The fact that English took over from the Celtic language suggests that there was little intermarriage between Anglo-Saxon men and British women. Had there been, the Celtic language should have predominated, since children are more likely to speak the language of their mother than that of their father when these languages are different.

              Compare this with the Frankish invasion of France and the Norman invasion of England. We know that both were rapid, with the invaders becoming a ruling elite whilst adopting the language of the conquered peoples, Gallo-Roman in the former case and English in the latter.

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              • #37
                Last I heard, R1b was from Armenia or Anatolia. Did R1b spread to the Isles from farmers from the Near East?

                What would be the original YDNA of the British Isles, if it still exists? Is it Scandinavian I? The Celts and the Norse may have had the same ydna. Hardly anyone invaded Scandinavia (though they did trade with far away cultures).

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                • #38
                  Originally posted by McComasMcGregor View Post
                  The place name and linguistic evidence for what is now England suggests that the Celtic inhabitants were either killed off or driven westwards into Cornwall, Devon, Wales and Strathclyde.

                  There are very few words of Briton/Celtic origin in Old English. There are very few place names in England which have a Celtic origin, except for the names of rivers. This suggests a relatively slow conquest of England by the 'Anglo-Saxons' over a period of several hundred years, with the Celtic inhabitants being driven out, and rivers forming the temporary boundaries between the Celts and the invaders, hence their Celtic names. There is evidence that some of the British refugees migrated to Brittany.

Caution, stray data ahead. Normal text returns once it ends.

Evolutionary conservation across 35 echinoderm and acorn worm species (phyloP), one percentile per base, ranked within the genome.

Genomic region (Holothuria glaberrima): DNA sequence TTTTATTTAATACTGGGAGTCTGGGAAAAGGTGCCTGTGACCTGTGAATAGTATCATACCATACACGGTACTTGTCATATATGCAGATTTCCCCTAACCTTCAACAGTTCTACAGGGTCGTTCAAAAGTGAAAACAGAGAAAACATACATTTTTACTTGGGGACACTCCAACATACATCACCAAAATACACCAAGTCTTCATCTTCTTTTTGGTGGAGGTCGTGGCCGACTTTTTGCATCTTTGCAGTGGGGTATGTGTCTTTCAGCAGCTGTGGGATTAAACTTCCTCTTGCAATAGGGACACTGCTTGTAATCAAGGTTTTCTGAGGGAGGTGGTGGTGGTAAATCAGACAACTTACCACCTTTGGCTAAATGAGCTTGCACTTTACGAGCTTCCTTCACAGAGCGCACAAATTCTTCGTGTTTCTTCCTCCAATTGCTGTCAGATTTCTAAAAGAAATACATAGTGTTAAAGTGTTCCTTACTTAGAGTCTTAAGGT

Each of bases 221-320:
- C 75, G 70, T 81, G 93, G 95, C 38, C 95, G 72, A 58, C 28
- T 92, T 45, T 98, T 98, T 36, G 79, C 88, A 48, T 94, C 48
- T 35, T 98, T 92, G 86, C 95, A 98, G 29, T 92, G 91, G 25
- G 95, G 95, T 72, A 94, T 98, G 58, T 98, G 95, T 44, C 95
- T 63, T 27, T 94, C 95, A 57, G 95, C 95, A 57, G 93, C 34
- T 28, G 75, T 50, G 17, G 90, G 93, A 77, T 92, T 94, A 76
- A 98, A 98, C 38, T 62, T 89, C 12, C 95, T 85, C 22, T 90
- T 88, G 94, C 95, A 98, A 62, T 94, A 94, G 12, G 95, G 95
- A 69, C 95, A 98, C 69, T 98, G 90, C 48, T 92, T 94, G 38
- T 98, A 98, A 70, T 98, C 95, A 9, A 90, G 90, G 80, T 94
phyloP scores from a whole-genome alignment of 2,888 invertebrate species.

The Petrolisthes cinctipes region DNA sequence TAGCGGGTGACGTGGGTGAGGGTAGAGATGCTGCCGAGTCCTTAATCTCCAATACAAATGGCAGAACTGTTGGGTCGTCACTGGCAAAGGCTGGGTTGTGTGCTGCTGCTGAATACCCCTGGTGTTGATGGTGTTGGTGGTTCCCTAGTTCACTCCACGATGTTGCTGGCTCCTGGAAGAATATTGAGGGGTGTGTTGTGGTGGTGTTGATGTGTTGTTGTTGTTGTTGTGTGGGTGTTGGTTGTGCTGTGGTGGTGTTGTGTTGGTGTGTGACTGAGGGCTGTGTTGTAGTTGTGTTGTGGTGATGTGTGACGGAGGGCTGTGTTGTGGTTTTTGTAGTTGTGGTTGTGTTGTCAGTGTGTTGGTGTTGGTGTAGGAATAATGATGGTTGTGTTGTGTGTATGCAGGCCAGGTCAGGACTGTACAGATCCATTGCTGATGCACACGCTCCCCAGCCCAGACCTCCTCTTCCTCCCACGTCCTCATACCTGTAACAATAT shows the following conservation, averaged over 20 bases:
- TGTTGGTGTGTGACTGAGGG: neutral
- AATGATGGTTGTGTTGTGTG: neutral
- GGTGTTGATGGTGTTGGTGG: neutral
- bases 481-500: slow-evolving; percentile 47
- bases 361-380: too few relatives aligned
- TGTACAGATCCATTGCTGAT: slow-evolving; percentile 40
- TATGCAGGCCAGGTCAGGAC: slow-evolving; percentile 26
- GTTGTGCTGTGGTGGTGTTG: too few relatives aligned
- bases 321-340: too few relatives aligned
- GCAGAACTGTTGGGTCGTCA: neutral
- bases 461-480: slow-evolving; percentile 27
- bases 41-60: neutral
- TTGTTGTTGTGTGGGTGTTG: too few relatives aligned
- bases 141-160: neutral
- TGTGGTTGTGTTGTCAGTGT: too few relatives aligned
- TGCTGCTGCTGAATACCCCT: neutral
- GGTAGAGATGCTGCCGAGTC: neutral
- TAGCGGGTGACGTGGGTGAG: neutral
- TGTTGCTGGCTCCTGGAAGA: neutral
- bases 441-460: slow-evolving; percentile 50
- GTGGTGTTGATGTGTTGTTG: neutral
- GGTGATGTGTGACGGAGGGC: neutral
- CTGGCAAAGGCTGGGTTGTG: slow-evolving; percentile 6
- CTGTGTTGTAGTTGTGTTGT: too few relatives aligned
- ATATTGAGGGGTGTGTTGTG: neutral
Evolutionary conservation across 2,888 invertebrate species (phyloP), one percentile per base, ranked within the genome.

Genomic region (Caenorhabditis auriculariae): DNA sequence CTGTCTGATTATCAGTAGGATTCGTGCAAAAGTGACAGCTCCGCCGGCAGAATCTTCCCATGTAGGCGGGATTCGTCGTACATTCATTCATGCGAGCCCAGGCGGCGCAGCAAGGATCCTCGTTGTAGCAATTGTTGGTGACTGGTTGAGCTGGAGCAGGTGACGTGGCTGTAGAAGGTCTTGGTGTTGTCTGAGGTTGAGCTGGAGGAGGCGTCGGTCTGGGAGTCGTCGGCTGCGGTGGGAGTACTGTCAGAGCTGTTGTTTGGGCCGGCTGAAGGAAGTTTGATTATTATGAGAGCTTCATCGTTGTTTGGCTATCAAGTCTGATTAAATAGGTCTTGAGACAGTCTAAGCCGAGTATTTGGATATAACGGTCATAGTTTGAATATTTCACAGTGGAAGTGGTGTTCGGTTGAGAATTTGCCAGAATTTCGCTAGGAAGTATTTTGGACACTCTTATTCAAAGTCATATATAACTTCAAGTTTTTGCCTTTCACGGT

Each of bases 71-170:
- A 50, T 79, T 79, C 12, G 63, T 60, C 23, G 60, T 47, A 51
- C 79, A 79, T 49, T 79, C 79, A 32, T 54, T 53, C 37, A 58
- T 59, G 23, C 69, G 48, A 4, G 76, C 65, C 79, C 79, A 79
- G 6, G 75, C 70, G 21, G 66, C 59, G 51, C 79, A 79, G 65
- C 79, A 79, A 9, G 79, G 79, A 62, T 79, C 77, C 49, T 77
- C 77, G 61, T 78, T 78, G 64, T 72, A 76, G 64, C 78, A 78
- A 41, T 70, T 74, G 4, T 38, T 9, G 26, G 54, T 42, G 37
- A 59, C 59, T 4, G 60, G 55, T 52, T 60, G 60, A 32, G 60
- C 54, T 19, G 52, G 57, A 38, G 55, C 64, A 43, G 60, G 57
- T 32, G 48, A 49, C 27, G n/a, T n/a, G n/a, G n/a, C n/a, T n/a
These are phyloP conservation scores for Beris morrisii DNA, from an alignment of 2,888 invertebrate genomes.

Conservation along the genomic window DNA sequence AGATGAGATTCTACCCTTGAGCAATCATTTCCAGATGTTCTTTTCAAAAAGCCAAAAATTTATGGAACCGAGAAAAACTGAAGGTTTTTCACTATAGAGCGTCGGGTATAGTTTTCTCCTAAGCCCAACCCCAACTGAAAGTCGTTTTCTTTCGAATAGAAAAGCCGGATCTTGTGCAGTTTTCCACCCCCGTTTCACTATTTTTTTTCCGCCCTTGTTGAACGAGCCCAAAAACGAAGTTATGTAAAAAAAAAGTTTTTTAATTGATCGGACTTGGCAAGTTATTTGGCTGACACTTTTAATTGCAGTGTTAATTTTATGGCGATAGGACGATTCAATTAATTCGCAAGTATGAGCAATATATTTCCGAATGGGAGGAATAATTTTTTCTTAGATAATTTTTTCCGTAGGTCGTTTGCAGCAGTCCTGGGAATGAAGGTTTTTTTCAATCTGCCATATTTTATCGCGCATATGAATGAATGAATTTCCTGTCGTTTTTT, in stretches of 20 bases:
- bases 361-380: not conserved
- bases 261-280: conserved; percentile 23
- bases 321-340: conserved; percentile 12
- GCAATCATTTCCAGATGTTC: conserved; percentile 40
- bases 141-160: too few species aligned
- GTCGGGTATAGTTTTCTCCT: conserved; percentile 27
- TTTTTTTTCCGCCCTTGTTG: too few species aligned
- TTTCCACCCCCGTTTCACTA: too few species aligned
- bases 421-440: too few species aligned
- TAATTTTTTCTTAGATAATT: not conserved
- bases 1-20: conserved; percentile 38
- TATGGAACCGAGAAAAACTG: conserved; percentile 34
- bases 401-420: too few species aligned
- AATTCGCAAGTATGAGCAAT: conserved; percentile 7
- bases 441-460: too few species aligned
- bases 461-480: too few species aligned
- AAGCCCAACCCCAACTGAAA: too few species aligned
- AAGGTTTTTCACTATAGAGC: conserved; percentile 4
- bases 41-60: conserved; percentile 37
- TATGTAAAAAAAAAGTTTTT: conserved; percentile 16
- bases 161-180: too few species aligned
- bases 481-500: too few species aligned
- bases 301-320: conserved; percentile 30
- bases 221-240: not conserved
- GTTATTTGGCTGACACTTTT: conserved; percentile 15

The fact that English took over from the Celtic language suggests that there was little intermarriage between Anglo-Saxon men and British women. Had there been, the Celtic language should have predominated, since children are more likely to speak the language of their mother than that of their father when these languages are different.

                  Compare this with the Frankish invasion of France and the Norman invasion of England. We know that both were rapid, with the invaders becoming a ruling elite whilst adopting the language of the conquered peoples, Gallo-Roman in the former case and English in the latter.
                  The big problem with the "wipe-out theory", which is pretty much what you have put forward above, is that the genetic evidence is against it. L21 (currently called R1b1b2a1b5 by the YCC and FTDNA) is overwhelmingly frequent in the old Celtic regions of the British Isles - Scotland, Ireland, Wales, Cornwall - but it is also apparently the most frequent R1b1b2 subclade in England, as well. It is difficult to argue that the L21 in Scotland, Ireland, and Wales is Celtic but the L21 in England is something else.